Animal rights group targets Petaluma egg farm, Whole Foods Market (w/video)

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A Bay Area animal rights group posted a graphic video Thursday showing conditions inside a Petaluma egg farm, part of a campaign designed to shame one of its major customers, Whole Foods Market, and tarnish the certification program that assures consumers its organic eggs were produced in a humane manner.

But representatives for the farm and the nonprofit group that certified its processes both insist the online video showed hens that were not part of the Certified Humane program, undermining the video’s key contention that even the best farm practices amount to “violence” against animals.

“We are 100 percent certain that they shot the wrong flock,” said Stevan Allen, a spokesman for Petaluma Farms, which produces both organic and conventional eggs raised without cages. The farm’s owners, Steve and Judy Mahrt, also disputed the contention that animals had been mistreated.

Humane Farm Animal Care, a Herndon, Va., nonprofit agency that administers the Certified Humane program, said it has only certified the organic laying hens at Petaluma Farms, a portion of the farm’s animals. The hens shown in the video “were never certified by us,” said founder Adele Douglas.

Direct Action Everywhere, which was founded in Berkeley in early 2013, posted a 19-minute professionally produced video on its website Thursday, along with statements saying Whole Foods is deceiving its customers by supplying inhumanely produced food.

The advocacy group says its video, taken by activists who climbed over barbed-wire fences and into Petaluma Farms’ barns on multiple nights in 2013 and 2014, shows hens “suffering, in misery and sickness, and death.” Direct Action Everywhere maintained the video was the first to reveal conditions in a “certified humane” farm.

Petaluma Farms, run by the Mahrts for more than 30 years, produces both non-organic, cage-free and certified organic eggs. The organic eggs are sold by Whole Foods under its 365 label, as well as by Organic Valley, a nationwide agriculture cooperative based in Wisconsin.

The farm in the video is identified simply as a “humane certified” farm in Northern California. The images show at least three activists walking through dark henhouses with a camera and lights. Dozens of hens appear huddled together, some with feces on them and some missing significant numbers of feathers. The activists took one hen that appeared extremely lethargic.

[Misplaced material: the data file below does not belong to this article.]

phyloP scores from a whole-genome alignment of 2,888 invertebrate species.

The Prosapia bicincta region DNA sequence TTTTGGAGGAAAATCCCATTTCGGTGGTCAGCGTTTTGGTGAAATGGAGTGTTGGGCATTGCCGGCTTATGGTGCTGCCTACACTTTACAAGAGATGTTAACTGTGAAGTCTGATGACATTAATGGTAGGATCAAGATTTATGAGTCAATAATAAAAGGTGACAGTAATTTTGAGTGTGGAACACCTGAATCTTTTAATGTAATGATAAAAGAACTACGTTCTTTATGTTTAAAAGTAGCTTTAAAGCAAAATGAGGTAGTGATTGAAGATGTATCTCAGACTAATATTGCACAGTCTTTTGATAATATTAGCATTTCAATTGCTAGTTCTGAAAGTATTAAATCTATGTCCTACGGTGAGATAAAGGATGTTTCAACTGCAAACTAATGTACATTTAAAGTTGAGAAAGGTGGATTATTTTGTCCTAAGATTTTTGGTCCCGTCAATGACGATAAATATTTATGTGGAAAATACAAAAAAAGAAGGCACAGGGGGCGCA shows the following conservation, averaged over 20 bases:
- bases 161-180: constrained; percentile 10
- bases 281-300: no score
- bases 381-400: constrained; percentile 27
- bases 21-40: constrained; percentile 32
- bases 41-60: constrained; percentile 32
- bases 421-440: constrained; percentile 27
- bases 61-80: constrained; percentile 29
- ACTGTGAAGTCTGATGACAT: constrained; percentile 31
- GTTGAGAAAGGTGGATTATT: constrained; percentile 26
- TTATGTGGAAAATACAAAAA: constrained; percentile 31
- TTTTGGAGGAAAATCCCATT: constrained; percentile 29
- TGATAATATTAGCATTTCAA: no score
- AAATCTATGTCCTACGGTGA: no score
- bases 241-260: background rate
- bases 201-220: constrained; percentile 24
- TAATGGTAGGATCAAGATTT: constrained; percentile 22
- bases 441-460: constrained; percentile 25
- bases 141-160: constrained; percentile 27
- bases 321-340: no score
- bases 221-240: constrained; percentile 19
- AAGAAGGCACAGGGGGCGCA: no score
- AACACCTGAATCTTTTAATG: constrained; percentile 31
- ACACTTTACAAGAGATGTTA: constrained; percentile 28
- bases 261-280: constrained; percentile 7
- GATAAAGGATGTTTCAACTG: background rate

Direct Action Everywhere organizer Priya Sawhney said her group is using the video — which she suggested was indicative of widespread problems at Petaluma Farms — to alert consumers that Whole Foods isn’t being honest about its animal products.

“They talk about how they source from farms that raise their animals humanely,” she said. “They say ‘values matter’ … but we want to expose their lies.”

Petaluma Farms rejected the claims that animals are mistreated on its Cavanaugh Lane farm.

“We are truly proud of our record as leaders and innovators in the area of poultry care,” Steve Mahrt said in a written statement. “A recent online video uses extremely selective footage to suggest that a few hens that should have been removed are representative of our entire farm.

“We spend every day with our hens, and given that their humane treatment has always been part of our core values, we find the video to be extremely offensive,” the statement said. “The video in no way reflects our practices or the overall health of our flocks.”

Petaluma Farms wasn’t aware of the break-ins until the video was published. The farm contacted police, but no formal legal action has yet been taken, Mahrt’s spokesman said.

The video was the second one publicized recently at a Sonoma County farm. In October, Mercy for Animals accused Reichardt’s Duck Farm of animal cruelty after an activist was hired and took surreptitious video. A subsequent investigation by the Sonoma County Sheriff’s Office and two veterinarians found no violations of law.

Such a review can better answer questions of animal welfare than a video by a group that depicts matters “completely slanted toward their agenda,” said Sonoma County Agricultural Commissioner Tony Linegar.

The bulk of the latest video focuses on Whole Foods’ image and animal-rights activists’ protests around the country, weaving in status updates on the bird removed from Mahrt’s farm. Activists said they took the bird to two veterinarians, hand-nursed her back to vitality and named her “Mei Hua,” or beautiful flower.

Whole Foods, which has 42 natural and organic stores in Northern California and 400 nationwide, decried the video’s characterization of its business practices.